Departures to these destinations are fairly frequent. Labuan has about 5 a day and Brunei around the same. The journey time to Labuan is 2 to 3 hours, whilst Brunei will take 1 to 2 hours extra, as you have to go via Labuan. Speed depends on your choice of ferry.
The harbour is located to the one side of the CBD, but still in town. It's walking distance to the Hyatt for instance, although walking distance is about 1km. Not advisable on a hot day with luggage, so grab a cab.
The same harbour can also be used to launch a trip to the islands. The resorts of Shangri La's Tanjung Aru & Rasa Ria and the Sutera Harbour Resort all have their own facilities for these excursions, but the public harbour is usually cheaper. The drawbacks are you have to travel to the harbour from the resort, as well as the boats usually wait to fill up before they depart. This is often not a problem though, as there are enough people around wanting to take the journey.
Excursions can be negotiated for one island, or islands hopping. The boat operators are also courteous and friendly (it's a Sabahan thing), are licensed and should provide you with life jackets. You can often hire snorkeling equipment from them too, but you are better advised to do this on the island, as their equipment's hygiene is sometimes questionable.
North South Borneo Highway is complete hence there are coaches from KK to Miri (Sarawak). This highway stretches from Tawau in the North East corner of Borneo, down through Sabah, Brunei, Sarawak and into Indonesia. Going to KK from Kuching, you have to first reach Miri (Sarawak) then enter Brunei at Sungai Tujoh. After that exit Brunei and into Limbang (Sarawak) at Kuala Lurah. Near by Limbang town enter Brunei (Temburong District) then exit Brunei again into Lawas (Sarawak). You will collect a total of 8 stamps on your passport because Brunei is cut into two parts and is entirely surrounded by Sarawak.
From Lawas there is a trunk road that goes all the way to Sindumin (Sabah-Sarawak border). You will have to clear immigration at Sindumin because Sabah and Sarawak, even though they are part of the Malaysian Federation, state wise, they have special autonomous regulation for non-local. Malaysian could use MyCard but they (not born from the state) are required to retain a slip of immigration paper until they exit the state.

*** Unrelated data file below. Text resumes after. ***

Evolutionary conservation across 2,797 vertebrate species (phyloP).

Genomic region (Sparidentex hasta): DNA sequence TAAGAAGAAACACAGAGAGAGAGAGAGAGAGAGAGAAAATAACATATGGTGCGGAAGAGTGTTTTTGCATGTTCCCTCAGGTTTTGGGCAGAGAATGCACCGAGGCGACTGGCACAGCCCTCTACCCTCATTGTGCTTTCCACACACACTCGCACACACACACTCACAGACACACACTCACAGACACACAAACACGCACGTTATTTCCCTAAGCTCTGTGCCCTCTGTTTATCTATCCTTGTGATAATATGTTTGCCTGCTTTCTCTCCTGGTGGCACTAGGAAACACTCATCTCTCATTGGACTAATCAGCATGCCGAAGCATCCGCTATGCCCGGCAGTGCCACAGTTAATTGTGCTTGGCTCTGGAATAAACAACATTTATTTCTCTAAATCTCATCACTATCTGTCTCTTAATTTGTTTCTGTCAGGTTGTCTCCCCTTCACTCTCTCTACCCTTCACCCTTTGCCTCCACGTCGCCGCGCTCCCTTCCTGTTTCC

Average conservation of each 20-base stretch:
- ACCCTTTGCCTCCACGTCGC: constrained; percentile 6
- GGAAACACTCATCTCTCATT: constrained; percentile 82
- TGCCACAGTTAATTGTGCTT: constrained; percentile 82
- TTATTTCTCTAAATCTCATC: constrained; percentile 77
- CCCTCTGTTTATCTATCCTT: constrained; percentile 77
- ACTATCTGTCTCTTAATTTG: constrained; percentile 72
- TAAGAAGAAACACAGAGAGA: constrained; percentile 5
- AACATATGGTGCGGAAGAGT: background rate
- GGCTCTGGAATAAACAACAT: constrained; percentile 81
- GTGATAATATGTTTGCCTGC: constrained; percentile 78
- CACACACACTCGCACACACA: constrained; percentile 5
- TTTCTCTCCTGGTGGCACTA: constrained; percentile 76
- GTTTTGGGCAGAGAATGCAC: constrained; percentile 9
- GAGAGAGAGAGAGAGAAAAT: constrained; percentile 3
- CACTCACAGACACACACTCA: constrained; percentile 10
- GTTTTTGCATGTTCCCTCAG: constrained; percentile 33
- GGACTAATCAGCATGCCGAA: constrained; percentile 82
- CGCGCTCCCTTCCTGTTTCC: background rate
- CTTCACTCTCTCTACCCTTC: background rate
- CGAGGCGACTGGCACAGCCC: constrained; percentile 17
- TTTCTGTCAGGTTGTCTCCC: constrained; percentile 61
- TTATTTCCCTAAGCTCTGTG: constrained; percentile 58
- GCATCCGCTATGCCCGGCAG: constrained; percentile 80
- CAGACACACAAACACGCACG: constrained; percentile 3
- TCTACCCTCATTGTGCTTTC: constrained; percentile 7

Traveling from the Bruneian border (Kuala Lurah) along sealed road which winds through some patches of tropical jungle and lots of oil-palm plantations, often a lonely stretch of road with only villagers in sight. Eventually you reach the town of Limbang, which is still in Sarawak, but close to the theoretical border of Brunei. One of only a few filling stations here, so make sure you have a full tank. Here, they don't force you to stop, but the Immigration stamp is compulsory and you have to find the Immigration building which is a tiny little outpost near the harbour area. You must collect what is the exit stamp (although you're not on the border).
You then continue onwards on a road which is not blocked off by any border posts and at some point you will suddenly find yourself in Brunei. It is possible to miss the Brunei check point, because it's a hut on the side of the road, not a border post in the traditional sense. It will be apparent to you, however, when you reach the other side of this little strip of Brunei and get stopped, not by a border post, but rather just a police line consisting of 3 law enforcements officers on motorbikes. They will inspect your passports, notice you don't have the stamps and send you back some 10 or so kms to collect it.
The road after that may still not be sealed, but in 1999/2000 was then in fairly good condition. You will two cross strips of river using a ferries, which are relatively painless.
Then you will cross into Sarawak again, but later on, the border of Sabah is clearly marked, and though again it wasn't a compulsory stop, at least you know you have to stop to collect your entry stamp into Sabah. The drive from here is once more on sealed road and is more high-way'ish, winding it's way past Beaufort and along the Crocker Range of mountains towards Kota Kinabalu.
The entire journey takes 8 hours to complete, (mid-week, not much traffic,in a Diesel Toyota Land Cruiser and flying like the wind). A more sedate pace and stopping to enjoy the villages and scenery will make this an overnight trip, stretching into a 2 day exploration if you like.
There are sufficient towns and facilities along the way to make this
possible and would actually make for quite a pleasant drive. You don't
really need a map, because it's pretty much a straight road. The road
network of Sabah is sufficiently developed with roads leading all along the
West Coast to Kota Kinabalu , Tuaran , Kota Belud and as far north as Kudat ,
near the most northern tip of Borneo.
Follow the road into the interior to the Mt.
Park near Kundasang , past to Ranau to Sandakan
on the North East coast, near the Sepilok Oran Utan Sanctuary and departure
point to Turtle Island. Continue along the
eastern coast down to Lahad Datu , Semporna and finally Tawau in the South
Eastern corner of Sabah near the border with Indonesia.
Everywhere is reachable by mostly sealed roads, with some strips being better than others. Potholes are not uncommon, neither is livestock crossing, or sleeping on the roads, at random. Outside Ranau especially, be weary of goats, cows and waterbuffalo lounging around on the road during the night and day. Always be weary of pedestrians, even where they'd usually be unexpected, often wearing dark colours. Filling stations can be found in all major tows along the way.